“It does not only give our customers a wide range of reward options, it also streamlines our back-office operations, and improves delivery time to customers. Thus, leading to a superior customer experience and improving our efficiency,” says Kurniawan.

Automation is also transforming the operations of Westpac. The bank created the Quick Super gateway and clearing house, a service currently used by more than 150,000 employers, which enabled the bank to process more than 70 million transactions in their last financial year. In 2017, the target is even higher at 90 million transactions.

“This innovation has been widely adopted by the majority of industry funds using it to support the daily stream of contributions from hundreds of thousands of employers across Australia,” says Di Challenor, general manager, global transactional solutions and client experience at Westpac. “It was developed based on our understanding of customer and industry problems as well as policy requirements and devising a smarter way to do things.”

Enhancing cross-border payments
For SWIFT, the drive for digital innovation catapulted the financial cooperative to adopt a new standard called SWIFT gpi that quickens cross-border payments. SWIFT gpi was launched in December 2015 with the support of innovative tools like a payments tracker, a service-level agreement observer, and a directory. Response was enthusiastic with more than 90 banks currently signed up, representing more than 75% of SWIFT’s cross-border payments traffic.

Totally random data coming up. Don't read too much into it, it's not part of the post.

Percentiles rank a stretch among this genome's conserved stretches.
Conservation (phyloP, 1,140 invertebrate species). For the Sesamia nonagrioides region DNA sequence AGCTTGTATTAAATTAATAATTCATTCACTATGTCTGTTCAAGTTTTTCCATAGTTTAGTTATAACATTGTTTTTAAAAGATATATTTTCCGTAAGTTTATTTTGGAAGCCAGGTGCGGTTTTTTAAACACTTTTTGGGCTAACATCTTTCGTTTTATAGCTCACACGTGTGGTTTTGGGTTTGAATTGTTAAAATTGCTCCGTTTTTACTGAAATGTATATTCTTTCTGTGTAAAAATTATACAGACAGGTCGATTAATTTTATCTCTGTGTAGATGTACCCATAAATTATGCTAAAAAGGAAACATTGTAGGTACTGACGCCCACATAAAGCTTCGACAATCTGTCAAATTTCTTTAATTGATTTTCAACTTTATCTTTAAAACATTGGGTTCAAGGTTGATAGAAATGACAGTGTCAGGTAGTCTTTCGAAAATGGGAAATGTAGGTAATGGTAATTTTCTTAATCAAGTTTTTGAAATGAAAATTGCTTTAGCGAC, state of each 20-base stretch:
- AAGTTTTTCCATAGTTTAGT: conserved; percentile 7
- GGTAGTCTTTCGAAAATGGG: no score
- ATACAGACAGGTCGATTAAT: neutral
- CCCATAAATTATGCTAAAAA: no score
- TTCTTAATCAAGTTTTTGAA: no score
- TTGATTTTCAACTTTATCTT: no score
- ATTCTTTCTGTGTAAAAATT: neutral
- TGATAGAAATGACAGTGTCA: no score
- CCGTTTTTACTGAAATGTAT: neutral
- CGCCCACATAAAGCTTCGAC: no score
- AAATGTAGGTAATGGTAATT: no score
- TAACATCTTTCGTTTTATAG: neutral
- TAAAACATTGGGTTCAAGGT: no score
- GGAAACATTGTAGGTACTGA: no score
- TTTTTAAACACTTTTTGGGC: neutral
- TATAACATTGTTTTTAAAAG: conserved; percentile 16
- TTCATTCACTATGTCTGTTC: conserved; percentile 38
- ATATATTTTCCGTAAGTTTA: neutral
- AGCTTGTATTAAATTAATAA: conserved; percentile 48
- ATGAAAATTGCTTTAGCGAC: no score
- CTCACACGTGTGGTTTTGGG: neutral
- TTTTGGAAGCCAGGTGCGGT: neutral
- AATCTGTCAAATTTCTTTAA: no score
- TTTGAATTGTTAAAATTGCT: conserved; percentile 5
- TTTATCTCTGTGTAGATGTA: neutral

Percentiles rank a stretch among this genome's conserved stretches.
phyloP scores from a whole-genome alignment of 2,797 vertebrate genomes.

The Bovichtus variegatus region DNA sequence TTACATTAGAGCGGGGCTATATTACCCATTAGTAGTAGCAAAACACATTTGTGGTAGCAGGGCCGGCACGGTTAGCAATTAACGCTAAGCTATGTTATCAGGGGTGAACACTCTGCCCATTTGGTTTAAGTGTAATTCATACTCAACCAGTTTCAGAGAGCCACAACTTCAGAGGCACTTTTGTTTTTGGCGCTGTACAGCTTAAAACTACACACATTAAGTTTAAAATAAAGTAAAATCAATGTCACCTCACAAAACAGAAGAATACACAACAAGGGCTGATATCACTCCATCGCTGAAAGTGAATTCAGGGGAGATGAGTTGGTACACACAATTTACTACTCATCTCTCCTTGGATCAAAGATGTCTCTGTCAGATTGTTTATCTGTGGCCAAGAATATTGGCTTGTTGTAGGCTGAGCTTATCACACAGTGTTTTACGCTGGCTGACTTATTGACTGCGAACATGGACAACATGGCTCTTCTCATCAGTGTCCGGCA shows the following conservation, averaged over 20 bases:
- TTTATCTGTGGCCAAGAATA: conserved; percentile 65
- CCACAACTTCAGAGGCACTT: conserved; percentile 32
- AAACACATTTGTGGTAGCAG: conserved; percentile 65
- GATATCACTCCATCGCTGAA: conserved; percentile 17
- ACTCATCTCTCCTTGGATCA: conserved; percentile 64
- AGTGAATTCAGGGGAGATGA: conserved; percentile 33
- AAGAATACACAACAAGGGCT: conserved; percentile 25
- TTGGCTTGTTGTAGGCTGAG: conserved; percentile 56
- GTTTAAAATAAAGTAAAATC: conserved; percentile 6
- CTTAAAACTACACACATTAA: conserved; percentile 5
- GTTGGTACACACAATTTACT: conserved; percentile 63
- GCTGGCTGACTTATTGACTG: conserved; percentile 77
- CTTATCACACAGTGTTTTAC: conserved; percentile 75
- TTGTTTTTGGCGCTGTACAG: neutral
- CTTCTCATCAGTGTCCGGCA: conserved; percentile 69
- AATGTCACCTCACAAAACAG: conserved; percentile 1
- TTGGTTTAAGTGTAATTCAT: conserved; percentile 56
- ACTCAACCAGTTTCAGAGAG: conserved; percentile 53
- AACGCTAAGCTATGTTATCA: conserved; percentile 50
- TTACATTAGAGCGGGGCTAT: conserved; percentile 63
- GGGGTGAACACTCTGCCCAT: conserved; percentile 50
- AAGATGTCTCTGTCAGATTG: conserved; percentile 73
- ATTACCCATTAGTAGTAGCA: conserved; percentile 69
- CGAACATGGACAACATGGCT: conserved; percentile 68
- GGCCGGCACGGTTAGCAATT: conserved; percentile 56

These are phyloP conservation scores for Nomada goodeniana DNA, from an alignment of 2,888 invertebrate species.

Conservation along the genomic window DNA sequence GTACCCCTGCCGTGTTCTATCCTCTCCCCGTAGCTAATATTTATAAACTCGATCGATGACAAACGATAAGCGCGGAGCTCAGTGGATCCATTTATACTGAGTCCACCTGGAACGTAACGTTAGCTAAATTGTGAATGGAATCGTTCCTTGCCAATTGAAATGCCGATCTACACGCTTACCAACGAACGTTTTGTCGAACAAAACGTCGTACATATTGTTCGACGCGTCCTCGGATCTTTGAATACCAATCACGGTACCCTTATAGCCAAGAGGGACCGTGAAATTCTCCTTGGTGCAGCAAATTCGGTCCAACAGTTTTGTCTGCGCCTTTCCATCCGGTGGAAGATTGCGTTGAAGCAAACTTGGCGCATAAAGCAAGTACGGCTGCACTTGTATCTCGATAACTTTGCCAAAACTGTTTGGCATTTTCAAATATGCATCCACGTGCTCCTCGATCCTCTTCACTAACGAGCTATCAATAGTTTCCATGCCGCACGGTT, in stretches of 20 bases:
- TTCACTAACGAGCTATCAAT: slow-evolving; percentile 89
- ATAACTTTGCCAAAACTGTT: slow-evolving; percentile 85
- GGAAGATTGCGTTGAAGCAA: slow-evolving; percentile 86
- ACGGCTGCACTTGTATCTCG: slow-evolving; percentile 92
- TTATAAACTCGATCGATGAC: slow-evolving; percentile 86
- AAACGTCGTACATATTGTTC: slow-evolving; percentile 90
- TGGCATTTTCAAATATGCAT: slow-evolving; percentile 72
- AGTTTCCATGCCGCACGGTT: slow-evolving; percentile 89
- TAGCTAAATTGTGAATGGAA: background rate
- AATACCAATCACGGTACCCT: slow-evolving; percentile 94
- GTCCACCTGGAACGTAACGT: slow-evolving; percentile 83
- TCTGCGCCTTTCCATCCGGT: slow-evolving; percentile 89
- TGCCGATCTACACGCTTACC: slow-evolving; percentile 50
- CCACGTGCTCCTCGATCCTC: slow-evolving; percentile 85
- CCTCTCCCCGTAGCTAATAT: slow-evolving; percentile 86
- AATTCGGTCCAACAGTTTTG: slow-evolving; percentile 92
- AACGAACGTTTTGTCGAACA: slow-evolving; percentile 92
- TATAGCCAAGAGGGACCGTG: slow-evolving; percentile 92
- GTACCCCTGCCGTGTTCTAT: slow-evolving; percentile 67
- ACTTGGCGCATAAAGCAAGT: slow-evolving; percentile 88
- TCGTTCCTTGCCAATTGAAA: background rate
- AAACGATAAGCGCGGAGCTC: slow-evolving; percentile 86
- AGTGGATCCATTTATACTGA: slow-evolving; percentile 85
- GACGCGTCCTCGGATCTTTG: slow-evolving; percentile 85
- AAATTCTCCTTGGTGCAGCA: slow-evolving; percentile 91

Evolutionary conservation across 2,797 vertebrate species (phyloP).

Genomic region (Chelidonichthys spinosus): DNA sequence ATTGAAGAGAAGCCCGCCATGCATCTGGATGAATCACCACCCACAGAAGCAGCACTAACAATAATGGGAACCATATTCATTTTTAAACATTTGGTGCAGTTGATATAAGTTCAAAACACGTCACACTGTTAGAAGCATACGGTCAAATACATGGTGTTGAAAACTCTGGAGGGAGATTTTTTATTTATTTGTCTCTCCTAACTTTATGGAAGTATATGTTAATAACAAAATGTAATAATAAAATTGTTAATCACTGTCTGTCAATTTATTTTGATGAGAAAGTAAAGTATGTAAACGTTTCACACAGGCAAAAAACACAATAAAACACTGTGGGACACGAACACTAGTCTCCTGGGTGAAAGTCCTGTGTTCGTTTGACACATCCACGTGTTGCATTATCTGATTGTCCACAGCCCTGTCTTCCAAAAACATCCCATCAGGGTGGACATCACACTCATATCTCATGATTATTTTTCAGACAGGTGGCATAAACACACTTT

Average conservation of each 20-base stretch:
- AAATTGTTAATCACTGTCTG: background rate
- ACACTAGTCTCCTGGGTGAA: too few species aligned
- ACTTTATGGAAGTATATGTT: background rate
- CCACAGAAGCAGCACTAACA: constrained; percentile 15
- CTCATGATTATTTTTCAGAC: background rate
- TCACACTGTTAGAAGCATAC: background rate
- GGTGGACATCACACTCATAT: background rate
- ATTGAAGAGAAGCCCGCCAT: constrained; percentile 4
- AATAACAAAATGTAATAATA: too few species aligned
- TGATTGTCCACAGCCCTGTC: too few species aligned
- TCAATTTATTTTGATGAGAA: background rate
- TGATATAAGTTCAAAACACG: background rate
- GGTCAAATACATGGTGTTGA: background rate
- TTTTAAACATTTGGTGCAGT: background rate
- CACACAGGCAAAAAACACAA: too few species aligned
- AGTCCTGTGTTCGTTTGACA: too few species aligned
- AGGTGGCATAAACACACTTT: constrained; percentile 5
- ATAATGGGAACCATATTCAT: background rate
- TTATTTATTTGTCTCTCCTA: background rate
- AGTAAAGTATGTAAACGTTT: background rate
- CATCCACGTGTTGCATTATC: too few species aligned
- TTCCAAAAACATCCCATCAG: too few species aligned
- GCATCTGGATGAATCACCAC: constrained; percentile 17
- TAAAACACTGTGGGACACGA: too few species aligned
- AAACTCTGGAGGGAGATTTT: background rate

“Together with the largest transaction banks in the world, our aim was to enhance the cross-border payments experience of corporate treasurers by providing faster, more transparent, and traceable cross-border payments,” says Stella Lim, head of corporate sales, Asia Pacific at SWIFT.

“The initiative has seen tremendous industry support,” she adds. “Banks have found that with SWIFT gpi, they are able to provide their corporate clients a new world of experience in cash management because corporates will have access to same-day use of funds, gain transparency of fees, experience end-to-end payment tracking, and receive unaltered remittance information.”

API and blockchain
The boon of digital innovation is slanted heavily towards efficiency gains, but industry insiders argue that these easily translate to higher customer satisfaction. By developing a smarter API, banks can provide delightfully faster and more secure service, although regulatory constraints can still limit the transactions made available in such an API.

“API has been highlighted to create value for customers and benefit the surrounding ecosystem. It is rather more likely to drive an immediate and tangible revolution in banking,” says Silawat Santivisat, executive vice president at Kasikornbank. The bank has shown growing interest in API technologies, especially in how they can connect with innovative firms outside the organisation and deliver attractive services to banking clients.